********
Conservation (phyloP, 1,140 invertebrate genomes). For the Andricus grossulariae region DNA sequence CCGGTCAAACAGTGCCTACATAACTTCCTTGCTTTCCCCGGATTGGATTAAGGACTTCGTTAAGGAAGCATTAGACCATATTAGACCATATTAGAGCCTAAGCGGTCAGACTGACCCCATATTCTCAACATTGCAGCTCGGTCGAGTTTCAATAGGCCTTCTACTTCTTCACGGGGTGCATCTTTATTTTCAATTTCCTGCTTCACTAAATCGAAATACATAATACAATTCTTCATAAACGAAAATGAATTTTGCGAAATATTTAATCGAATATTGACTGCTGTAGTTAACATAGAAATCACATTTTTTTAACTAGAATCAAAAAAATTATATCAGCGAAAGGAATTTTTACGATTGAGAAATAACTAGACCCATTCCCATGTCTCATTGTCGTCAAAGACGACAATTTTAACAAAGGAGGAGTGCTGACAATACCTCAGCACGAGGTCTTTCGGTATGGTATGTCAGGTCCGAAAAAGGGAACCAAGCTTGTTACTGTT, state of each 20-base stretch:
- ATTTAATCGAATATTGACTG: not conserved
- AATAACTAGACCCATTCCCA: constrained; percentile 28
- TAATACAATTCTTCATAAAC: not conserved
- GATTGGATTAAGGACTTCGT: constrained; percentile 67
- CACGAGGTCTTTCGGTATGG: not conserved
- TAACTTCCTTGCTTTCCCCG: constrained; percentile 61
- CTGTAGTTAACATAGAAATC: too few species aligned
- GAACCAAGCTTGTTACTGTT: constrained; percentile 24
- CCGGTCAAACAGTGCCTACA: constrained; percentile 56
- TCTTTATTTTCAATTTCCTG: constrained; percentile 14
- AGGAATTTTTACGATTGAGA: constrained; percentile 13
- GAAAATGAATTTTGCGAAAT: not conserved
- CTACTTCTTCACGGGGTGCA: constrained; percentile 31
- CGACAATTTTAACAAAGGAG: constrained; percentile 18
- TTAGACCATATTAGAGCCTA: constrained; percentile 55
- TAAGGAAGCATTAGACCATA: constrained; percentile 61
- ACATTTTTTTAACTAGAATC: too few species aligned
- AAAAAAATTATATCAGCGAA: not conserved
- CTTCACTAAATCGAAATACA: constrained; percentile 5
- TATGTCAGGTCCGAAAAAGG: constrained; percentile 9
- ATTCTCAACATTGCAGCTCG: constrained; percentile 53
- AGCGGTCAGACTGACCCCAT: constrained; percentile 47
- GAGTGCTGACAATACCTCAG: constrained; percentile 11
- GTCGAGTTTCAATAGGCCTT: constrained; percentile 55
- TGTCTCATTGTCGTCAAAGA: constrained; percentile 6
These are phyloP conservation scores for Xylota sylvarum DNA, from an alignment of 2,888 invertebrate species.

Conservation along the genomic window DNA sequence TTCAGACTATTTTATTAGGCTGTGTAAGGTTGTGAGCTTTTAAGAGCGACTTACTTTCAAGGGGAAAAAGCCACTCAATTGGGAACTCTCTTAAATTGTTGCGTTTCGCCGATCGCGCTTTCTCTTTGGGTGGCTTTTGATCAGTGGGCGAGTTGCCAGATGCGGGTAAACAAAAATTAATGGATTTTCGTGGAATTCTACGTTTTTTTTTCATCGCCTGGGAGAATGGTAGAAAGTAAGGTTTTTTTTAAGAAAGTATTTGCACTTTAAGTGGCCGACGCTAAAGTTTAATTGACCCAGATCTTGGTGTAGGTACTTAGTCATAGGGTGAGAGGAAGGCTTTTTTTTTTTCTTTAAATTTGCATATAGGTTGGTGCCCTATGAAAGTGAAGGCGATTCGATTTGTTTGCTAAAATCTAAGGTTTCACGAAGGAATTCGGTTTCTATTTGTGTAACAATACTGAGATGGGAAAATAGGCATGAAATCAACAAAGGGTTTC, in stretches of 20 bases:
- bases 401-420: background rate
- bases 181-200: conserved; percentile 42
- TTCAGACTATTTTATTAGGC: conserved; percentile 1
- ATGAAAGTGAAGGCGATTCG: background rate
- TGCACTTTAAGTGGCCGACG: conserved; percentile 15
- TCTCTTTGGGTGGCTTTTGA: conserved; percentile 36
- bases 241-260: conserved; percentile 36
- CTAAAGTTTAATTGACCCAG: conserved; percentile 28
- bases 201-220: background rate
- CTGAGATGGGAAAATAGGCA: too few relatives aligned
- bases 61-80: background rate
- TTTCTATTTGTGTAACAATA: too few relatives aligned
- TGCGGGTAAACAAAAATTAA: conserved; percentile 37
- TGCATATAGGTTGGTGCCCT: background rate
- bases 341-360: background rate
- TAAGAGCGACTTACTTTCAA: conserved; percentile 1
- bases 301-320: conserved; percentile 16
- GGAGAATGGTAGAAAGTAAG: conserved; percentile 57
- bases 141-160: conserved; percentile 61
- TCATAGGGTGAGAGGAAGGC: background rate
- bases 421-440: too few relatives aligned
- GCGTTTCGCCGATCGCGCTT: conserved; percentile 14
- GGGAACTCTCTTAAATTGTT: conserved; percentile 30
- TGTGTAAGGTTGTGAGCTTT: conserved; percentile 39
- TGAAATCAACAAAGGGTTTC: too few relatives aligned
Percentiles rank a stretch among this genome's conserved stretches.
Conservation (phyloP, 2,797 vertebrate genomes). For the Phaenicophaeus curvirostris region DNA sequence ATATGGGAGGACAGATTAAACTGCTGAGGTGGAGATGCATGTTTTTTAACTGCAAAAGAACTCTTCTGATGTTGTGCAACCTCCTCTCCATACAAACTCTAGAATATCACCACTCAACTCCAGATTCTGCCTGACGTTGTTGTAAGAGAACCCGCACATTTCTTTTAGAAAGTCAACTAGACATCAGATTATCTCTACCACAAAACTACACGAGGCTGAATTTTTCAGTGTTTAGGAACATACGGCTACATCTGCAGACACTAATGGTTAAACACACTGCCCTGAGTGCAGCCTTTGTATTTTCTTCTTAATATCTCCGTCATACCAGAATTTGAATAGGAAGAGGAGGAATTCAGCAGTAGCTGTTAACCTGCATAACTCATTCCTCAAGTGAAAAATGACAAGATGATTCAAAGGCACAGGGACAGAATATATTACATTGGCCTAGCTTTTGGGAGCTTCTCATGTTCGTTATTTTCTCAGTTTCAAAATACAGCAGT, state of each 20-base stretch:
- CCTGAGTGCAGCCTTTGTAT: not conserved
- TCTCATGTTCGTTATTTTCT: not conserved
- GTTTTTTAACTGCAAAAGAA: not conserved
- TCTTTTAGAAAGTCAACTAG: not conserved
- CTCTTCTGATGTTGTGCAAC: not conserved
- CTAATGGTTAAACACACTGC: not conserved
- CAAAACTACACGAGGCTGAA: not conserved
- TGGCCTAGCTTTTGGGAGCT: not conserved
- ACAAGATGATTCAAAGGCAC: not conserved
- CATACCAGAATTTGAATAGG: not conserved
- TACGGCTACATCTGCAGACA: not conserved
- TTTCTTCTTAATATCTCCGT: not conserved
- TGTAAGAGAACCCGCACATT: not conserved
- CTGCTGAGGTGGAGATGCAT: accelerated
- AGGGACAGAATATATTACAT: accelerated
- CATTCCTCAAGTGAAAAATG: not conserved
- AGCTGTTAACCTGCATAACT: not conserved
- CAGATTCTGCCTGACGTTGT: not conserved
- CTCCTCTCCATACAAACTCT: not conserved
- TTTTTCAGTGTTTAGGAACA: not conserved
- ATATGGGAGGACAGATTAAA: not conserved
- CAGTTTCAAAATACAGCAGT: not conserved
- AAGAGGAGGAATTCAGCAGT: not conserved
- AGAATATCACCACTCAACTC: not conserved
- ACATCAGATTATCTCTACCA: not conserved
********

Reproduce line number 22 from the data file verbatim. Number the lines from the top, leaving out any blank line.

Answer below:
- ATTCTCAACATTGCAGCTCG: constrained; percentile 53